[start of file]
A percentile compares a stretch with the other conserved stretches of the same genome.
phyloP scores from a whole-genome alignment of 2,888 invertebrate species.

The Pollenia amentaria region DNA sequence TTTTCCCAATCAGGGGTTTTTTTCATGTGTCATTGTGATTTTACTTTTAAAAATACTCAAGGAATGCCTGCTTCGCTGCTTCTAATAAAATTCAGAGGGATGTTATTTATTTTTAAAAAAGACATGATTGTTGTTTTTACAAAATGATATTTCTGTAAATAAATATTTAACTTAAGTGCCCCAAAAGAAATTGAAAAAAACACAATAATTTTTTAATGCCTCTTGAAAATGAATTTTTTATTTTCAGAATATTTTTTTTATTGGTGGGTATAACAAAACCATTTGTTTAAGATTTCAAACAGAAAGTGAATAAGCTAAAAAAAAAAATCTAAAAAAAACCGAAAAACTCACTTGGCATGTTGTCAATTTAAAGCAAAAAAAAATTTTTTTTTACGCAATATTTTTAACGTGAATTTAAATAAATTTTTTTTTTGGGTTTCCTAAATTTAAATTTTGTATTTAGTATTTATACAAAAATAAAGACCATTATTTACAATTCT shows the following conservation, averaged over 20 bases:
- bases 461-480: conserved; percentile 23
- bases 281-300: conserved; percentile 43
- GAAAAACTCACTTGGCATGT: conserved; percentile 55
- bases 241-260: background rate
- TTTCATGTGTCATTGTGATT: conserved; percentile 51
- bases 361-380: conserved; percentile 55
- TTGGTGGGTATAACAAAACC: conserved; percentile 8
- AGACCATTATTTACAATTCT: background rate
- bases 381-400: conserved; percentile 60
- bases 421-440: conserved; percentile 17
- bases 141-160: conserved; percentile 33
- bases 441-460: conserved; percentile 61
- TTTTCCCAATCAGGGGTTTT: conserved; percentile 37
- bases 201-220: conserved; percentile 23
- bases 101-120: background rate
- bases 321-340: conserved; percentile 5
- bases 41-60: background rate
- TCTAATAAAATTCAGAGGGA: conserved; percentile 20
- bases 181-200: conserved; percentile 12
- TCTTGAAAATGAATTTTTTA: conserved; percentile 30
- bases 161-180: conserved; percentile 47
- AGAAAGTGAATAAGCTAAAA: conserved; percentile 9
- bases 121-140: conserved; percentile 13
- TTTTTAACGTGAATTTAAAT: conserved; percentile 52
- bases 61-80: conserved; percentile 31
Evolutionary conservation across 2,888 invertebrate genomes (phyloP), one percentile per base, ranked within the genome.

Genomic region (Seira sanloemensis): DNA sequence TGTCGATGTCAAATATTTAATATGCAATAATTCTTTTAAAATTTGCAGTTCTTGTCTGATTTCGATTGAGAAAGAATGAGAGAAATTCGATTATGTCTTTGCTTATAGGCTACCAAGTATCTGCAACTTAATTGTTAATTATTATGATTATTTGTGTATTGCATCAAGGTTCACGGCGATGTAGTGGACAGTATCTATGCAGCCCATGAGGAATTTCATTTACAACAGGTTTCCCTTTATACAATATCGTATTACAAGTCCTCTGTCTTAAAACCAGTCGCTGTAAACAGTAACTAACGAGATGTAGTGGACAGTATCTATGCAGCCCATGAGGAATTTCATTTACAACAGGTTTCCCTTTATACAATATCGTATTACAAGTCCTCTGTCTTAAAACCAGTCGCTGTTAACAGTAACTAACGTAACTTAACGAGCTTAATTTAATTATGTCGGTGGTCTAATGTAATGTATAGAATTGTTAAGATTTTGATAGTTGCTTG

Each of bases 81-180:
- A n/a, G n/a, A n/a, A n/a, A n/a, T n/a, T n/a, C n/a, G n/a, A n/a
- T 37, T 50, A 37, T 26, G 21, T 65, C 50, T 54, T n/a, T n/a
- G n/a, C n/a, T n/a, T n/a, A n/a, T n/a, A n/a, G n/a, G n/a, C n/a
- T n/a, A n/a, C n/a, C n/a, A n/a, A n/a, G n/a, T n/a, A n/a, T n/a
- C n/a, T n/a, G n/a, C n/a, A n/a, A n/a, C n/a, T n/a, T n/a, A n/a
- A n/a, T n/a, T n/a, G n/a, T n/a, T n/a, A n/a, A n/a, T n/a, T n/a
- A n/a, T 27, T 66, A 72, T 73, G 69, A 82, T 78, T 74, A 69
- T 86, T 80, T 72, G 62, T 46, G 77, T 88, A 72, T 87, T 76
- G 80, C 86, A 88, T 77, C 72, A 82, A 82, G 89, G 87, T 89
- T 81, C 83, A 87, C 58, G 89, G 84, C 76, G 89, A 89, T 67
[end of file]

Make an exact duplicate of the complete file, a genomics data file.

A percentile compares a stretch with the other conserved stretches of the same genome.
phyloP scores from a whole-genome alignment of 2,888 invertebrate species.

The Pollenia amentaria region DNA sequence TTTTCCCAATCAGGGGTTTTTTTCATGTGTCATTGTGATTTTACTTTTAAAAATACTCAAGGAATGCCTGCTTCGCTGCTTCTAATAAAATTCAGAGGGATGTTATTTATTTTTAAAAAAGACATGATTGTTGTTTTTACAAAATGATATTTCTGTAAATAAATATTTAACTTAAGTGCCCCAAAAGAAATTGAAAAAAACACAATAATTTTTTAATGCCTCTTGAAAATGAATTTTTTATTTTCAGAATATTTTTTTTATTGGTGGGTATAACAAAACCATTTGTTTAAGATTTCAAACAGAAAGTGAATAAGCTAAAAAAAAAAATCTAAAAAAAACCGAAAAACTCACTTGGCATGTTGTCAATTTAAAGCAAAAAAAAATTTTTTTTTACGCAATATTTTTAACGTGAATTTAAATAAATTTTTTTTTTGGGTTTCCTAAATTTAAATTTTGTATTTAGTATTTATACAAAAATAAAGACCATTATTTACAATTCT shows the following conservation, averaged over 20 bases:
- bases 461-480: conserved; percentile 23
- bases 281-300: conserved; percentile 43
- GAAAAACTCACTTGGCATGT: conserved; percentile 55
- bases 241-260: background rate
- TTTCATGTGTCATTGTGATT: conserved; percentile 51
- bases 361-380: conserved; percentile 55
- TTGGTGGGTATAACAAAACC: conserved; percentile 8
- AGACCATTATTTACAATTCT: background rate
- bases 381-400: conserved; percentile 60
- bases 421-440: conserved; percentile 17
- bases 141-160: conserved; percentile 33
- bases 441-460: conserved; percentile 61
- TTTTCCCAATCAGGGGTTTT: conserved; percentile 37
- bases 201-220: conserved; percentile 23
- bases 101-120: background rate
- bases 321-340: conserved; percentile 5
- bases 41-60: background rate
- TCTAATAAAATTCAGAGGGA: conserved; percentile 20
- bases 181-200: conserved; percentile 12
- TCTTGAAAATGAATTTTTTA: conserved; percentile 30
- bases 161-180: conserved; percentile 47
- AGAAAGTGAATAAGCTAAAA: conserved; percentile 9
- bases 121-140: conserved; percentile 13
- TTTTTAACGTGAATTTAAAT: conserved; percentile 52
- bases 61-80: conserved; percentile 31
Evolutionary conservation across 2,888 invertebrate genomes (phyloP), one percentile per base, ranked within the genome.

Genomic region (Seira sanloemensis): DNA sequence TGTCGATGTCAAATATTTAATATGCAATAATTCTTTTAAAATTTGCAGTTCTTGTCTGATTTCGATTGAGAAAGAATGAGAGAAATTCGATTATGTCTTTGCTTATAGGCTACCAAGTATCTGCAACTTAATTGTTAATTATTATGATTATTTGTGTATTGCATCAAGGTTCACGGCGATGTAGTGGACAGTATCTATGCAGCCCATGAGGAATTTCATTTACAACAGGTTTCCCTTTATACAATATCGTATTACAAGTCCTCTGTCTTAAAACCAGTCGCTGTAAACAGTAACTAACGAGATGTAGTGGACAGTATCTATGCAGCCCATGAGGAATTTCATTTACAACAGGTTTCCCTTTATACAATATCGTATTACAAGTCCTCTGTCTTAAAACCAGTCGCTGTTAACAGTAACTAACGTAACTTAACGAGCTTAATTTAATTATGTCGGTGGTCTAATGTAATGTATAGAATTGTTAAGATTTTGATAGTTGCTTG

Each of bases 81-180:
- A n/a, G n/a, A n/a, A n/a, A n/a, T n/a, T n/a, C n/a, G n/a, A n/a
- T 37, T 50, A 37, T 26, G 21, T 65, C 50, T 54, T n/a, T n/a
- G n/a, C n/a, T n/a, T n/a, A n/a, T n/a, A n/a, G n/a, G n/a, C n/a
- T n/a, A n/a, C n/a, C n/a, A n/a, A n/a, G n/a, T n/a, A n/a, T n/a
- C n/a, T n/a, G n/a, C n/a, A n/a, A n/a, C n/a, T n/a, T n/a, A n/a
- A n/a, T n/a, T n/a, G n/a, T n/a, T n/a, A n/a, A n/a, T n/a, T n/a
- A n/a, T 27, T 66, A 72, T 73, G 69, A 82, T 78, T 74, A 69
- T 86, T 80, T 72, G 62, T 46, G 77, T 88, A 72, T 87, T 76
- G 80, C 86, A 88, T 77, C 72, A 82, A 82, G 89, G 87, T 89
- T 81, C 83, A 87, C 58, G 89, G 84, C 76, G 89, A 89, T 67